Vladimir Titorenko

Professor, Department of Biology

Dr. Titorenko investigates molecular mechanisms by which mutations, diets and natural chemicals delay aging of cells. Using the brewer's/baker's yeast Saccharomyces cerevisiae, he discovered natural chemical molecules that delay cellular aging and kill cultured human neuroblastoma, glioma, prostate and breast cancer cells.

Laurel Young

Associate Professor, Department of Creative Arts Therapies

Dr. Young’s research focuses on developing best practice models for therapeutic and practical applications of music/music therapy within various healthcare, psychosocial, and community contexts. She is interested in understanding how music/music therapy can help individuals and communities reach their full potential for aging well.

Associate members

Christopher Brett

Professor, Biology

Thien Thanh Dang-Vu

Associate Professor, Department of Health, Kinesiology & Applied Physiology

Dr. Dang-Vu’s research program includes studies investigating the role of sleep in age-related cognitive decline, as well as the impact of sleep disorders and their treatment on cognition in the elderly population.

Arseli Dokumaci

Assistant Professor, Communications

Claudine Gauthier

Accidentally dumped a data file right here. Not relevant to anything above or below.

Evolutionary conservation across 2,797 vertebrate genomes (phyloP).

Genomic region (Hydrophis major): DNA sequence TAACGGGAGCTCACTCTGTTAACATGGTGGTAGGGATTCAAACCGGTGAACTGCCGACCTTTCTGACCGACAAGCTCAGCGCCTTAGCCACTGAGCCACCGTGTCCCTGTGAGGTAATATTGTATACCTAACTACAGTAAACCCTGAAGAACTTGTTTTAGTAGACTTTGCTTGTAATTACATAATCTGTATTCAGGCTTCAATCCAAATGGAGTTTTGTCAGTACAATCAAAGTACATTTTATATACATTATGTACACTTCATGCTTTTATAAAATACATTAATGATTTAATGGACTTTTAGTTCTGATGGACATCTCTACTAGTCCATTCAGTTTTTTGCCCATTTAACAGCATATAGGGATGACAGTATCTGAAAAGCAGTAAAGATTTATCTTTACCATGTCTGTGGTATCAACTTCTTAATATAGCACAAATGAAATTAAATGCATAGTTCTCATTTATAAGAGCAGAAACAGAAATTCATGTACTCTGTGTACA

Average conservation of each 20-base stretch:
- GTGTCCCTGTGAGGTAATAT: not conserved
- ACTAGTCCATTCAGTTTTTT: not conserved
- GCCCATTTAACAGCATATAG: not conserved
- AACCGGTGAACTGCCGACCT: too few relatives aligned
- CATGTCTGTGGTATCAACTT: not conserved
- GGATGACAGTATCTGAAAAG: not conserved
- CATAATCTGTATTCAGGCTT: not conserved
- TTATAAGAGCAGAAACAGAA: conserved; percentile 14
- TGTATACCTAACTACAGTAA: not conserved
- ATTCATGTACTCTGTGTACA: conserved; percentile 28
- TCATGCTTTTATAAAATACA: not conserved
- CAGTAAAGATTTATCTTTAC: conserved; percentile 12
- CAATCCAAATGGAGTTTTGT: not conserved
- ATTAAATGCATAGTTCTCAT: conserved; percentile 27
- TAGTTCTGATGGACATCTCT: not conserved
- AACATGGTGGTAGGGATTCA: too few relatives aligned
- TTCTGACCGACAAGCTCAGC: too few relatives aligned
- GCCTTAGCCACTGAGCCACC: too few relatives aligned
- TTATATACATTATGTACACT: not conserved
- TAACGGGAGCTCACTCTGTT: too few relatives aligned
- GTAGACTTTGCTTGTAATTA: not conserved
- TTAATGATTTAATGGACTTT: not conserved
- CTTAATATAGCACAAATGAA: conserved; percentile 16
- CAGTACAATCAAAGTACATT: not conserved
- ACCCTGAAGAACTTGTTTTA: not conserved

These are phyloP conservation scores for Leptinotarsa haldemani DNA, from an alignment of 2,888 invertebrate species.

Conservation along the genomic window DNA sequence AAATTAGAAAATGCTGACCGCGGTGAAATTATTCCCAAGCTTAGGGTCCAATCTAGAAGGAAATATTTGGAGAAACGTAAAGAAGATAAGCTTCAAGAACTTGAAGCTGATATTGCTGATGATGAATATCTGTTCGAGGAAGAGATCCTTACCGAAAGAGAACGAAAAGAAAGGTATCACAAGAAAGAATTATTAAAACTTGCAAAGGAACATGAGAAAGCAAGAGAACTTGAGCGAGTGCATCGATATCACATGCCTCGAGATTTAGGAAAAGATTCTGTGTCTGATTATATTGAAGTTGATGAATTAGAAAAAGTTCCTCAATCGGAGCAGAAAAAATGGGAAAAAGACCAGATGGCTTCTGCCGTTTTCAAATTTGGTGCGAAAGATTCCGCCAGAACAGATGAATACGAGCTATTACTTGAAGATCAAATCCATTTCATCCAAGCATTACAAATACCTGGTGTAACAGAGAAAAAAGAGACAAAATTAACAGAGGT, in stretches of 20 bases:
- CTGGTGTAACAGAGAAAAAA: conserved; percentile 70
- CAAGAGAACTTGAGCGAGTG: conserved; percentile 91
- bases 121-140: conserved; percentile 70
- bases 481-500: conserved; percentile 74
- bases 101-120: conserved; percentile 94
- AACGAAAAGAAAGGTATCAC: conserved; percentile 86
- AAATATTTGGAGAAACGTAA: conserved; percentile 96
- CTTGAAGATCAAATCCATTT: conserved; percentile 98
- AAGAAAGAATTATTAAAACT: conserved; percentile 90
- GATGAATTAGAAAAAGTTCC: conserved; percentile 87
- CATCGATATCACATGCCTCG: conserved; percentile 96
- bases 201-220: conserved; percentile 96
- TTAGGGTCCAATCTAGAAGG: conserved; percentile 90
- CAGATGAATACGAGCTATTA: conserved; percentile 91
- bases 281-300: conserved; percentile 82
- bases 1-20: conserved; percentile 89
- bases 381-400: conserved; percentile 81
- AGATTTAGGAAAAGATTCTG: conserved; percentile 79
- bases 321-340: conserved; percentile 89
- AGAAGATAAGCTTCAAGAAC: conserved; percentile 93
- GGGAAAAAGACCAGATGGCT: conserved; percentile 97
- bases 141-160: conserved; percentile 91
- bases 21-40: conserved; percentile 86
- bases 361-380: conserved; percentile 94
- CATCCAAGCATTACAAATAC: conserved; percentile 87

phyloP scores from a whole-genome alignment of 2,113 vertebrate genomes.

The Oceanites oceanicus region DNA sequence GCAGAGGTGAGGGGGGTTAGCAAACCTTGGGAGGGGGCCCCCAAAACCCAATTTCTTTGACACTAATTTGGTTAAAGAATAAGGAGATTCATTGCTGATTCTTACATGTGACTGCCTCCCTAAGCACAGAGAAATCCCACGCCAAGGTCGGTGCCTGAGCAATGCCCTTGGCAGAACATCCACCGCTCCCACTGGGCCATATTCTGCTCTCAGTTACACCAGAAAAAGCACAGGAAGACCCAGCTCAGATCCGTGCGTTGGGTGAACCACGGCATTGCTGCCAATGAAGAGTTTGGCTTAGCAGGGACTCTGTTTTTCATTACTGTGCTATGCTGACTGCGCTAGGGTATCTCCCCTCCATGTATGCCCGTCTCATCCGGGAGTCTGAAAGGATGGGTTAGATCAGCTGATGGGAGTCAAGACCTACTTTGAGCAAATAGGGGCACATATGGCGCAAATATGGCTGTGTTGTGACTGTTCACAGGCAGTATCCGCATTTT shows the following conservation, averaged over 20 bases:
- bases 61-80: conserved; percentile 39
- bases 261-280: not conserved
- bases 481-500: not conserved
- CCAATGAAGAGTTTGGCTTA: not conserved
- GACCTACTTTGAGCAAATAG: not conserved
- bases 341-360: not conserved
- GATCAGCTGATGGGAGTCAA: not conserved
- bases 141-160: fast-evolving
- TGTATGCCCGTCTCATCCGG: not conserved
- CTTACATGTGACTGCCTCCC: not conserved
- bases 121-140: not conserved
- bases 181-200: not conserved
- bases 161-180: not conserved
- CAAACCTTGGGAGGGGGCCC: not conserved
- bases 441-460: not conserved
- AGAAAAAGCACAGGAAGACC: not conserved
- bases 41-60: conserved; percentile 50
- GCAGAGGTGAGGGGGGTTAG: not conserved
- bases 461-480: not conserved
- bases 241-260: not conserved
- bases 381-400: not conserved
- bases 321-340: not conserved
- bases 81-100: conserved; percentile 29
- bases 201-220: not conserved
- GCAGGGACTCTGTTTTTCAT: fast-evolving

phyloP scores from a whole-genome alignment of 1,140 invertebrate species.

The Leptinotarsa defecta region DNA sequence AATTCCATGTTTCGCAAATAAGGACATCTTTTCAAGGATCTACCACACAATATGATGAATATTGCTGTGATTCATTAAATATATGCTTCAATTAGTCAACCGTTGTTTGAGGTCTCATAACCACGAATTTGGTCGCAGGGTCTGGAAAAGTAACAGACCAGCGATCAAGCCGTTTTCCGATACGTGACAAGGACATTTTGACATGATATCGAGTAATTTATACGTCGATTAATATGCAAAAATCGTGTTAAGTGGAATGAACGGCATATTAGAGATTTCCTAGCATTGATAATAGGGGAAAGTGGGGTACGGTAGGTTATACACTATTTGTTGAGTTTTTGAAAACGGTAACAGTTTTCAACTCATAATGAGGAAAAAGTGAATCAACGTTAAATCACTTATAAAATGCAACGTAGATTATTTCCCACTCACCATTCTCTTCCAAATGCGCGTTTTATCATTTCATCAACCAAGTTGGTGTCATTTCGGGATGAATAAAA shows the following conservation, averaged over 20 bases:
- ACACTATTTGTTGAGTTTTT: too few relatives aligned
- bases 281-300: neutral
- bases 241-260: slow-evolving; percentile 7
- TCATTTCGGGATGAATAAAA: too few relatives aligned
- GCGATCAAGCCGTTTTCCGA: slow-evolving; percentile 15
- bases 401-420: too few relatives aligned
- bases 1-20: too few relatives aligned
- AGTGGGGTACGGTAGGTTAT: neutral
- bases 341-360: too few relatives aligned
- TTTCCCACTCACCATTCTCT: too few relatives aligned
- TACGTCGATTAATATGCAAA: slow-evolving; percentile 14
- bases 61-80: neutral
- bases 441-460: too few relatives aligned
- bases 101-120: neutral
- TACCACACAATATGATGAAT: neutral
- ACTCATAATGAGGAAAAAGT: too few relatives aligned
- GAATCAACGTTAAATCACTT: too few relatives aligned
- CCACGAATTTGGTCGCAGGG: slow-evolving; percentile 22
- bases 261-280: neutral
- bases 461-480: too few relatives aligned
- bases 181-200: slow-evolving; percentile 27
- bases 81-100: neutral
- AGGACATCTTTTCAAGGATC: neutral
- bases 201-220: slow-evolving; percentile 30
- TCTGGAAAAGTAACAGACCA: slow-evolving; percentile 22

Assistant Professor, Department of Physics

Dr. Gauthier’s research investigates the impact of aging and lifestyle on the brain through cerebral metabolic and vascular imaging, functional MRI BOLD signal modeling and quantitative imaging of plasticity.

Jean-Philippe Gouin

Professor, Psychology

Cynthia Hammond

Professor, Art History

Aaron Johnson

Associate Professor, Department of Psychology

Dr. Johnson’s research investigates how the onset of visual impairment impact both functional task performance, and the mental health of the individual that is experiencing the vision loss. He is also interested in the stigma that can be associated with vision loss.

Gillian Leithman

Assistant Professor, Department of Management

Dr. Leithman’s research focuses on mature workers, knowledge sharing in organizations and the retirement transition. Her work explores late career motivation and the design of age friendly workplaces.

Karen Li

Professor, Department of Psychology

Dr. Li's research centers on age-related changes in complex cognitive performance, such as listening while walking, or rapidly alternating between two tasks. She uses experimental techniques as well as intervention designs to improve listening performance and mobility in older adults.

Veronique Pepin

Associate Professor, Health, Kinesiology & Applied Physiology

Dr. Pepin’s research aims to assess how exercise-training programs affect the health of older adults with various chronic conditions, with a focus on lung conditions. She also has a growing interest in physical activity patterns and their interaction with sleep in adults.

Carsten Wrosch

Professor, Department of Psychology

Dr. Wrosch's research identifies pathways to successful living across the adult lifespan. His  research examines how older adults can effectively manage common age-related challenges and protect their psychological, biological, and physical health.